I look around and feel overwhelmed by messages telling me I’m “not enough.” Not skinny enough, parenting well enough, putting enough effort into my home, spending enough time with my spouse, giving my children enough experiences, etc.
It. Is. Exhausting. Overwhelming.
Social media accelerates these messages when I mindlessly scroll through feeds and see what everyone else is doing better. I see the filtered, posed snippets of another’s life and feel bad about my own. I hold myself to a higher and harsher standard than I do my friends.
The enemy (he’s very real and very present y’all) prowls around whispering lies to me. The enemy wants me to feel distracted and exhausted. He wants me to question every decision and constantly compare myself to the “perfect” moms filling my newsfeed. I’ve spent seasons rushing around and feeling depleted while trying to reach a wholly unobtainable goal: perfection.
Can you relate?
If so, I’m sorry to disappoint but you’ll never get there.
Just as soon as we think we are close, the bar inevitably rises. The high we feel coming so close to “perfect” is quickly replaced by crushing waves of defeat. The enemy leans in, whispering “Told you so. You aren’t good enough.”
What would happen if we let ourselves off the hook? What if we made the time – DAILY – for God and *gasp* ourselves?
“Oh I couldn’t possibly . . .” I hear you pushing back. I don’t understand how busy you are. I don’t understand your commitments. Your schedule. Your kids.
Friends, we set the rhythm in our house. We overcommit. We say yes WAY too much. We hold ourselves to these impossible standards for our marriage, parenting, and friendships. We look at what others are doing and determine we are failing.
“We compare our behind-the-scenes with other people’s highlight reels.”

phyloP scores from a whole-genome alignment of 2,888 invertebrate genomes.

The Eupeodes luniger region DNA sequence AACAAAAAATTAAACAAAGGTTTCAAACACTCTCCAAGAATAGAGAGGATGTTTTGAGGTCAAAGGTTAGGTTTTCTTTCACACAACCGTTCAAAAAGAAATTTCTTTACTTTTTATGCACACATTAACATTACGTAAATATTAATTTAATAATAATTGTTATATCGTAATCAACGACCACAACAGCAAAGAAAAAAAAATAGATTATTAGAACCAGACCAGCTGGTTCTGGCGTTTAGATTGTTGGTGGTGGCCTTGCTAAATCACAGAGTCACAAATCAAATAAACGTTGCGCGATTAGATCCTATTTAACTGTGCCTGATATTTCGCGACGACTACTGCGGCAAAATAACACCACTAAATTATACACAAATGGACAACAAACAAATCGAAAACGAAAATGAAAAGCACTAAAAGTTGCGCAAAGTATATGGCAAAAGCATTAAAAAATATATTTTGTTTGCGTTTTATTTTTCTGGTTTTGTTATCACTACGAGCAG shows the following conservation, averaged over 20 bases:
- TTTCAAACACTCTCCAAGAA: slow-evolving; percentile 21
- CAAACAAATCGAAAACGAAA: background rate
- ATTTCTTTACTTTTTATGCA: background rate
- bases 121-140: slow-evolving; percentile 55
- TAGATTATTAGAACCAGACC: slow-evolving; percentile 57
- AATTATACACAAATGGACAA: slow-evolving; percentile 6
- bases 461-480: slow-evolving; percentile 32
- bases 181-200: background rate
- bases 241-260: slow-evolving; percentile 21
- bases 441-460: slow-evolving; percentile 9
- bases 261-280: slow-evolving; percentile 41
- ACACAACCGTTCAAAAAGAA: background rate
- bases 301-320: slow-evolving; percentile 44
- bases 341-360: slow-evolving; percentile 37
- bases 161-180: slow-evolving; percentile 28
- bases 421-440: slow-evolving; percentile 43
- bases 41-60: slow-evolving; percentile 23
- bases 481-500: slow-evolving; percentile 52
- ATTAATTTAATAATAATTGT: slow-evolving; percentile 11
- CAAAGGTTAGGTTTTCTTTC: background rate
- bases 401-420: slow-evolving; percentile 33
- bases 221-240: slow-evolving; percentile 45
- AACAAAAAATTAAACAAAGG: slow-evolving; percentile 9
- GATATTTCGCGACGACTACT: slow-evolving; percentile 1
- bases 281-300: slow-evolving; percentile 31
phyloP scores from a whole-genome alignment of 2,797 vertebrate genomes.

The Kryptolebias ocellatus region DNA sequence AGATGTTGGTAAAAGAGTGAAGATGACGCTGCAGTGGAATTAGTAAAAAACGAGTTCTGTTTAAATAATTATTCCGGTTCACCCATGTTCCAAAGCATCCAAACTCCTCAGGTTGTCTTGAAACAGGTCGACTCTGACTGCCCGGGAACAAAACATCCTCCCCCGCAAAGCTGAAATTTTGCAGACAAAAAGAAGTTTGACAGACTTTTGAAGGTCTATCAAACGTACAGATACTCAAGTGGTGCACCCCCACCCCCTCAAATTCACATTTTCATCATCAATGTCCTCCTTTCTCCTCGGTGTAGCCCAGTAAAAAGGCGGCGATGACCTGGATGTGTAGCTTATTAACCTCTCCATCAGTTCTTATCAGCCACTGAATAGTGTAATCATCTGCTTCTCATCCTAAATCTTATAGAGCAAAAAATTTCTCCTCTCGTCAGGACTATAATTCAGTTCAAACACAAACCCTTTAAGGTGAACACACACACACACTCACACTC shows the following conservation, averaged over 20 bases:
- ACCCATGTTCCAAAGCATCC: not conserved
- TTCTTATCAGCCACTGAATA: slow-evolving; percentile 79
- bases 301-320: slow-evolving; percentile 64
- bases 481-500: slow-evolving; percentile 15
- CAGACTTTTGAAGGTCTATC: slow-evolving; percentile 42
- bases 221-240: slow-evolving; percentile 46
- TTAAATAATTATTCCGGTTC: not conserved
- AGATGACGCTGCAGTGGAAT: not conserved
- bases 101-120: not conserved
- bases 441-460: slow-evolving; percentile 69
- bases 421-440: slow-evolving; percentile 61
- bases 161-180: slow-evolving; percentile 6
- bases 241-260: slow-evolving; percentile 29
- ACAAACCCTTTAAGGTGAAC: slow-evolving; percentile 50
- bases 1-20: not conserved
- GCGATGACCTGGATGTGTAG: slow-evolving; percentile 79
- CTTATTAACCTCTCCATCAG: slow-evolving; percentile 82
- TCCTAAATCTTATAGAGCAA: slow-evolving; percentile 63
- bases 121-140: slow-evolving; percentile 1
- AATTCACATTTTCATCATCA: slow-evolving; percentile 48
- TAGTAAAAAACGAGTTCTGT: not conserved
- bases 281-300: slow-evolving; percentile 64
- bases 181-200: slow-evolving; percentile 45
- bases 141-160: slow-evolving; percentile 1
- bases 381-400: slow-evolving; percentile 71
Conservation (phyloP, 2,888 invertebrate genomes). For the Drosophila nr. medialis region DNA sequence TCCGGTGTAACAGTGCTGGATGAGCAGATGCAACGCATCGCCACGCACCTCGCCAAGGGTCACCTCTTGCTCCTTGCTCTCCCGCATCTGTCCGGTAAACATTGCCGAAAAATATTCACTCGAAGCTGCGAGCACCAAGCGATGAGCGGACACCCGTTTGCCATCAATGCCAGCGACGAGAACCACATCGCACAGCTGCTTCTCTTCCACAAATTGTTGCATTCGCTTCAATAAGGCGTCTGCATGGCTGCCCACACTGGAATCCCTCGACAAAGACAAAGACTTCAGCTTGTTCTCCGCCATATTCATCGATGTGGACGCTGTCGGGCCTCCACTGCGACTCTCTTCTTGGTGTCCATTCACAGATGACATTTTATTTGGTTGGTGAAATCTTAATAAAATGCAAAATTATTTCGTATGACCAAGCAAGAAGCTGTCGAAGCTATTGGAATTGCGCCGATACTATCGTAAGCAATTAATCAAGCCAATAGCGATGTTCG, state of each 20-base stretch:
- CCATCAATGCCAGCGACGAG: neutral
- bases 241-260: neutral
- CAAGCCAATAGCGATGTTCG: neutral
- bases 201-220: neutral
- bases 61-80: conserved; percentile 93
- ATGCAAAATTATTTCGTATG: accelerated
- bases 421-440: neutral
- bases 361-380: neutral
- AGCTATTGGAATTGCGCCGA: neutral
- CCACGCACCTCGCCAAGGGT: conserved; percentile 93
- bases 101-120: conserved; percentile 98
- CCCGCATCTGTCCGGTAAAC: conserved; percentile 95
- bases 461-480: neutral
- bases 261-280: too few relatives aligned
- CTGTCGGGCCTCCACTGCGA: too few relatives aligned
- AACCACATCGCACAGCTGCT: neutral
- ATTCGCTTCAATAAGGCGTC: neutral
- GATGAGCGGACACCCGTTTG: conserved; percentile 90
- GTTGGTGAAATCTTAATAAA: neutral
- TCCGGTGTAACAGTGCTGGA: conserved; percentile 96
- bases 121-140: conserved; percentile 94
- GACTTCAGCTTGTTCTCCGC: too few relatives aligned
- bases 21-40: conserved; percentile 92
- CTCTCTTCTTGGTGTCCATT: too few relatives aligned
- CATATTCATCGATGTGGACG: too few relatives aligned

Pastor Steven Furtick
Let’s give ourselves a break.
It is okay to:
- Let the cleaning go for a day.
- Make the kids help out around the house, even if they had a “long” day at school.
- Not entertain your child 24/7/365.
- Feed your child some non-organic meal or, *gasp* fast food, once in a while. (Or multiple times a week like me, ha!)
- Sit on the couch and read a book – FOR FUN. (Not another parenting book about how to improve all you are doing wrong.)
- Coordinate a play date for the sole purpose of either a) having an adult conversation or b) having a child entertain yours so you can breathe.
- Put the kids to bed early and watch Friends reruns.
Furthermore, let’s give our kids a break! Stop putting so much pressure on our kids to reach these highly unobtainable goals. Our generation survived and thrived without helicopter and lawnmower parenting styles. Let kids be kids.
If you consider yourself a Christian woman, make time for God every. single. day. True rest and peace is found at the feet of Jesus. If you don’t know Jesus, I would love to tell you about Him. He’s changed my life, and my perspective.
Life is too short to be overwhelmed, exhausted, anxious, and unhappy. No one says at the end of their life, “I wish I had spent more time cleaning.” Except maybe Monica Geller.
Momma, it’s okay.
Let’s continue the conversation! What would you add to the list I started? It’s okay to . . .
*Share this with a friend who needs to know it’s okay. I recently quit Facebook and you can read about that here.
**I’m back on Facebook after my hiatus, and this piece I wrote a year ago encouraged me to be intentional with my time spent on social media.